Mostly buried under the sand of Booby’s Bay are the wonderful remains of the SV Carl shipwreck.
This ship started out its life before 1914, at which point it was at Cardiff docks. In October 1917 it was being towed to London for scrap when it broke free during a storm; it quickly ran aground on a reef off the coast and despite attempts to refloat her, she broke free again and headed further inland. One more time they tried to tow her out to sea, this time by the Admiralty. Again this failed and the Carl was in turn too badly damaged to move again.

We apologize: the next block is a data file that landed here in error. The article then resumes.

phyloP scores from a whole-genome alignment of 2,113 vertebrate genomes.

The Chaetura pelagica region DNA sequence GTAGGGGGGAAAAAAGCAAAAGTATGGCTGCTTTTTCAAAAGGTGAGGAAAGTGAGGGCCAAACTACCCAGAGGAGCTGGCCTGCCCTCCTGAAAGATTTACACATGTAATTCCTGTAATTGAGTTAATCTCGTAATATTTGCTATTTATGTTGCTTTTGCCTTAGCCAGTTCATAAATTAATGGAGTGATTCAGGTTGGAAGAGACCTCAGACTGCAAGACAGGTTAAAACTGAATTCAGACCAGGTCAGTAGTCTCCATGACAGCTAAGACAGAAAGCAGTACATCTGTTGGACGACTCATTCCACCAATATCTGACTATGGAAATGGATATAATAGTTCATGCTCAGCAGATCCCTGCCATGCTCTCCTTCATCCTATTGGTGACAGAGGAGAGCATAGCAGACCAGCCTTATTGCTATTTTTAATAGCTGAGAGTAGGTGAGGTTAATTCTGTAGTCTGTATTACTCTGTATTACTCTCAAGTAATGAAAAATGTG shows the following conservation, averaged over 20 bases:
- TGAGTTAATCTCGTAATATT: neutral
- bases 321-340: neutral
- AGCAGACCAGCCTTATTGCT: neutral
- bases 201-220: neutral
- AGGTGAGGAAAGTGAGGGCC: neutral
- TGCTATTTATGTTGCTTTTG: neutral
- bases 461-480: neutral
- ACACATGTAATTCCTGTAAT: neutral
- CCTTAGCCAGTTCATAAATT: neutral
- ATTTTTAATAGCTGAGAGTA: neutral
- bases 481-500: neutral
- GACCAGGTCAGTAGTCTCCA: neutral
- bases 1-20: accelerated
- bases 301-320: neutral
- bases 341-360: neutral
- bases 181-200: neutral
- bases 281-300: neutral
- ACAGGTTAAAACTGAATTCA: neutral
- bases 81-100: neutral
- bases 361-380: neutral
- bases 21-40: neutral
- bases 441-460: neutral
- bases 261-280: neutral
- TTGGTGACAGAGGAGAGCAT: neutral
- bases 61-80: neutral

Salvage attempts began that same year, but it was soon covered in a thick layer of sand, preventing their efforts. It remained mostly buried until 2014 when large storms stripped the sand back, reviewing the wonderful carcass of the ship.
The SV Carl was first launched in 1893 from Maryport by Ribson & Co, registering in Hamburg. It was during the outbreak of war in 1914 that she was impounded at Cardiff after being suspected of working for the German’s, laying mines.
Outlines of the ship can clearly be seen on the left side of the small beach, although how much is visible depends on how much sand is covering it.